For mine, I needed a red section in the middle of my orange section. To do this, I waited until the orange dye was mostly dry and then painted the red right over the top. Again, if you want a clean line between your sections of color, you NEED to wait until the first layer is dry, otherwise, the first layer of dye will just soak up the second layer and you’ll have a very smooth, soft transition of color.
Painting the red right over top of the orange caused the orange to turn the red a bit more orange-red than pure red, but for my purposes this was fine. If you need your colors to stay true, you might need to leave the space bare before you paint it, rather than covering it with your first color like I did. Just remember that your colors will interact with each other and blend if you paint one on top of the other.
Tip: If you end up getting dye water where you don’t want to, or if it ends up running, you can soak it up with a towel before the dye sets completely! I didn’t let my first layer dry long enough before adding the red on one of my fabric pieces, so I had some issues with the dye running. The towel trick worked perfectly!
Note: You can also add multiple layers of dye after the’ve dried to make the color darker or more intense. I ended up using two layers of orange, one layer of red, and I outlined the edge of the red to get my final colors.
Step 6: Let It Dry
After you’re done painting. Its very important to let the dye water dry completely before continuing. For one thing, you can see exactly what your paint job looks like and decide if you need to do more to it. Secondly, moving the fabric around before it dries can lead to the dye smearing or running.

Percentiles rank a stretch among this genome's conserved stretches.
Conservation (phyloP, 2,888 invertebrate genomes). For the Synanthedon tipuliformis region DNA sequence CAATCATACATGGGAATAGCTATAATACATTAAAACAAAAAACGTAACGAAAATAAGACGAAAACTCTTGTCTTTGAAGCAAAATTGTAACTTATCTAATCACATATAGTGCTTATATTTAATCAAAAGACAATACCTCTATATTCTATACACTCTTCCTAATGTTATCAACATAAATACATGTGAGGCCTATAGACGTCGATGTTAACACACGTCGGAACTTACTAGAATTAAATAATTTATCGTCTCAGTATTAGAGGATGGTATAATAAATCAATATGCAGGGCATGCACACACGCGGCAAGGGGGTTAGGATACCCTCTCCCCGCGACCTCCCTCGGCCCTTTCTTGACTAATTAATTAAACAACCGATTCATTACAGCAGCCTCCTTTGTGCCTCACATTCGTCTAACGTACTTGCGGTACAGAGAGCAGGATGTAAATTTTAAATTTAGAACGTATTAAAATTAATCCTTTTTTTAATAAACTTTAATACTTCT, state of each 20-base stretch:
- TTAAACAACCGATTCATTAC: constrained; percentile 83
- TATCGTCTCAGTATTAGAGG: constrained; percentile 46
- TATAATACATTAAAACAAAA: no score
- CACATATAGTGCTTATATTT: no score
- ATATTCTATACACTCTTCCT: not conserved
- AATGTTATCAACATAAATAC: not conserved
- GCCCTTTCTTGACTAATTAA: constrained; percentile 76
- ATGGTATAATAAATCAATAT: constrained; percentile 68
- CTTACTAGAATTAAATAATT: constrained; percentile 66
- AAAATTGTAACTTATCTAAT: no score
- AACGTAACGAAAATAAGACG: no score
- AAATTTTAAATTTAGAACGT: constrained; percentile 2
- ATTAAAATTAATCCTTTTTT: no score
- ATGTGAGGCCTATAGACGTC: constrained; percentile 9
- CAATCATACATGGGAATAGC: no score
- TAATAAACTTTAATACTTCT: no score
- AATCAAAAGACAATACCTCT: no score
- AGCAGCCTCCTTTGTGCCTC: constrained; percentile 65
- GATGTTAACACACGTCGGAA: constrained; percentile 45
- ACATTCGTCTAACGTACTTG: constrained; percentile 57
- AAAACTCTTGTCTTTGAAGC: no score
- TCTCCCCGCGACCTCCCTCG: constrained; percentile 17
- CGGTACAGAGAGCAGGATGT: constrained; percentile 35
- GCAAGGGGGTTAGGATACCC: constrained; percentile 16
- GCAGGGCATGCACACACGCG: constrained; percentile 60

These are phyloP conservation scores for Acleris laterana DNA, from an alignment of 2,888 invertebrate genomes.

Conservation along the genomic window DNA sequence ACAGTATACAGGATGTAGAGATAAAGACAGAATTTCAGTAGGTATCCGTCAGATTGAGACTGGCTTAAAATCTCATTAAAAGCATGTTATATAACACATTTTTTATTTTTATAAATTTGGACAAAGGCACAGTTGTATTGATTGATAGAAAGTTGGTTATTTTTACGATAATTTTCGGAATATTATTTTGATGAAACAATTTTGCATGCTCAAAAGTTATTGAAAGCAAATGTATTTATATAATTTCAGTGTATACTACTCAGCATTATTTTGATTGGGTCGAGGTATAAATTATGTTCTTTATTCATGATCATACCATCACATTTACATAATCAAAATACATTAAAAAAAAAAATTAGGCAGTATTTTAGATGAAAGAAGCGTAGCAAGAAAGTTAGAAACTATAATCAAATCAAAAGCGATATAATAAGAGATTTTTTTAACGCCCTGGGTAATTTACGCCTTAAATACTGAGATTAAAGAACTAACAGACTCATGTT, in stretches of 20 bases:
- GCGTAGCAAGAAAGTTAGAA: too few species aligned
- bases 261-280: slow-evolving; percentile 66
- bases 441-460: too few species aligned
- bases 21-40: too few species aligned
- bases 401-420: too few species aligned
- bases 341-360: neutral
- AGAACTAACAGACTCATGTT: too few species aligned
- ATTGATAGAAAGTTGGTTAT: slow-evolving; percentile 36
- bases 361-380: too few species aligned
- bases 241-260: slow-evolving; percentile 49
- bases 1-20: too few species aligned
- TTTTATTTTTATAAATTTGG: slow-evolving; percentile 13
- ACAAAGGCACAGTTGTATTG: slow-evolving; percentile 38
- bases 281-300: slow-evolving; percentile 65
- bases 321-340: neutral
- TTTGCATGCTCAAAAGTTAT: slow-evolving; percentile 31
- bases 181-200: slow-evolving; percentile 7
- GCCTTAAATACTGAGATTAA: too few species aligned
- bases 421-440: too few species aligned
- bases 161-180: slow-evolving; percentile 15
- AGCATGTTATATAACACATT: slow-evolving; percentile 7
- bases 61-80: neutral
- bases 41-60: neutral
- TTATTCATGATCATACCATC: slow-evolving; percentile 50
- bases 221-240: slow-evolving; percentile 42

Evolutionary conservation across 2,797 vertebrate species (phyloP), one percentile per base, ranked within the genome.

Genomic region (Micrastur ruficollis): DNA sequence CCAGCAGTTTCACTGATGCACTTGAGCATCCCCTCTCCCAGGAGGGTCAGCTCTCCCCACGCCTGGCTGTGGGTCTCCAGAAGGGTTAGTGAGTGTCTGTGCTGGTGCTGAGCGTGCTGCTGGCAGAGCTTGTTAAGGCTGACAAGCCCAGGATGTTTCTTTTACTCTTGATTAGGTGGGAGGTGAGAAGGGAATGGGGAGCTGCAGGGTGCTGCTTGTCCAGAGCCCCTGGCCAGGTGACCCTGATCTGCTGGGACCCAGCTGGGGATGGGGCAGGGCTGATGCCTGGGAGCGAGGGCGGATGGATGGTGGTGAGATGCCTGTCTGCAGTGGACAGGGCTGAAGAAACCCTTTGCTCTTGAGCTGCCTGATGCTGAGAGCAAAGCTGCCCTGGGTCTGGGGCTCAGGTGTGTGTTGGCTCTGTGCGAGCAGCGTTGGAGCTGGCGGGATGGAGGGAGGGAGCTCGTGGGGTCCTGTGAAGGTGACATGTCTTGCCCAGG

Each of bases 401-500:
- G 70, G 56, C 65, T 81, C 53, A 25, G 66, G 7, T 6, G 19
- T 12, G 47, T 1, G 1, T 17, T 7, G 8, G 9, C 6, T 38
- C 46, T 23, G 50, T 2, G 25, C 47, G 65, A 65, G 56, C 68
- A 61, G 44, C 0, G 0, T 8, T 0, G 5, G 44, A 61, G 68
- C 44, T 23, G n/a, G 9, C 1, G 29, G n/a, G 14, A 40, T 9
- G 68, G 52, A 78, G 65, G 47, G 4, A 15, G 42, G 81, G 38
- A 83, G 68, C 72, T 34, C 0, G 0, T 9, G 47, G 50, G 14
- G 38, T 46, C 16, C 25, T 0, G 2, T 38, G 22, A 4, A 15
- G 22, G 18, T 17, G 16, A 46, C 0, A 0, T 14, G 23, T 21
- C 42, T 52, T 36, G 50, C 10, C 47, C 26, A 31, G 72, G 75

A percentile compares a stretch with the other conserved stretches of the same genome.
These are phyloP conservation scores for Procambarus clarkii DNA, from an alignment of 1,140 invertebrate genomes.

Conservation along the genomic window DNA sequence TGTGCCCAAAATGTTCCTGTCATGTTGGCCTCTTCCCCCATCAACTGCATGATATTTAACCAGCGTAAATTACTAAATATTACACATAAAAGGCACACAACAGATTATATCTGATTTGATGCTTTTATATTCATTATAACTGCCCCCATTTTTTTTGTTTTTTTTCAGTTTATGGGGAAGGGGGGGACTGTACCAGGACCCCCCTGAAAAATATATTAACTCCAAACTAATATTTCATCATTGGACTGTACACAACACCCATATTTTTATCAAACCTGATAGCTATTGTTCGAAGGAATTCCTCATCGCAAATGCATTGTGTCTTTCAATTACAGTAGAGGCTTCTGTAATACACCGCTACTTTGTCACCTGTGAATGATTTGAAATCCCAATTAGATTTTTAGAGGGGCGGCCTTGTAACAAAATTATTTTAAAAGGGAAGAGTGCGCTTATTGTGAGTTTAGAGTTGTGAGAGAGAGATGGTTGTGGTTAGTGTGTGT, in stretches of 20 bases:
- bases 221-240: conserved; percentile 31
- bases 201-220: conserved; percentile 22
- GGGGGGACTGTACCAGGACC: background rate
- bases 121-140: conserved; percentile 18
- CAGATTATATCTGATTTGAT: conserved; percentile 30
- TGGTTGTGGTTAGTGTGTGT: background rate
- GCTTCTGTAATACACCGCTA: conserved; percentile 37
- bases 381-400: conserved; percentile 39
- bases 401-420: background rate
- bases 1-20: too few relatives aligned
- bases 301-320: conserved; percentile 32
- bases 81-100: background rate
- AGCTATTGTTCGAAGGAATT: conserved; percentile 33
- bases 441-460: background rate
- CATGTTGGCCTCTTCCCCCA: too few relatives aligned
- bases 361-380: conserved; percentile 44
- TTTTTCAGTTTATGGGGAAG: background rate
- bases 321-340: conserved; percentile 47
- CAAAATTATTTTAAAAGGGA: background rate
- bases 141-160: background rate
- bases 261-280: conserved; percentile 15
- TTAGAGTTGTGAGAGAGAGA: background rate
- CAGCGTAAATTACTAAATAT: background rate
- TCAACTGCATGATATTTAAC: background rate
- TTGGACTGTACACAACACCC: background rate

After seeing my fabric dry, I decided that my lines weren’t clean enough, so I went over the edges of the red again to clean them up!
Step 7: Heat Seal
Once your fabric is 100% dry, you can go ahead and heat seal it. To do this, you’ll need an iron with a steam setting.
You’ll want to protect your ironing board from the dye, so cover it up with an old towel or scrap fabric. If you don’t, you’ll end up ironing dye right onto your ironing board. You’ll want to protect your iron as well, so you’ll need more scrap fabric to lay on top of your fabric prior to ironing. Not only that, but chiffon fabric is very delicate, so putting an iron directly on it can be damaging.
Make sure your iron has been filled with water for the steam function and set it to the proper temperature for your fabric.
Cover up your painted fabric with your scrap fabric and steam it. Keep your iron moving so you don’t heat up one spot too much and damage it. Be sure to keep it steamy too!
I ironed my fabric for about 10 seconds at a time, and kept the iron moving the whole time. The fabric went from feeling slightly sticky to the touch before ironing to feeling pretty clean after ironing. The heat treatment definitely helps set the dye!
Step 8: Hand Wash
Once you’re ironed your painted fabric, you’ll still need to wash it to get any lingering dye out.
Use cold water and liquid dish soap and gently wash your fabric by hand. You’ll have some dye come out, but it shouldn’t harm your fabric. I had a very very minimal amount of dye run into the white on some pieces (I mostly contribute that to the fact that some pieces I didn’t iron very well) while others came out perfect! Washing the fabric also didn’t seem to effect the intensity of the dye either, so all in all it was a successful dye job!
After than, you can hang your fabric up to dry or dry it in a dryer. Just make sure if your fabric is delicate to use low heat setting!
Step 9: Add It To Your Project
I used these painted fabric pieces to make the pieces you see below! There are so many possibilities for what you can do with this method, so go on and make some magic!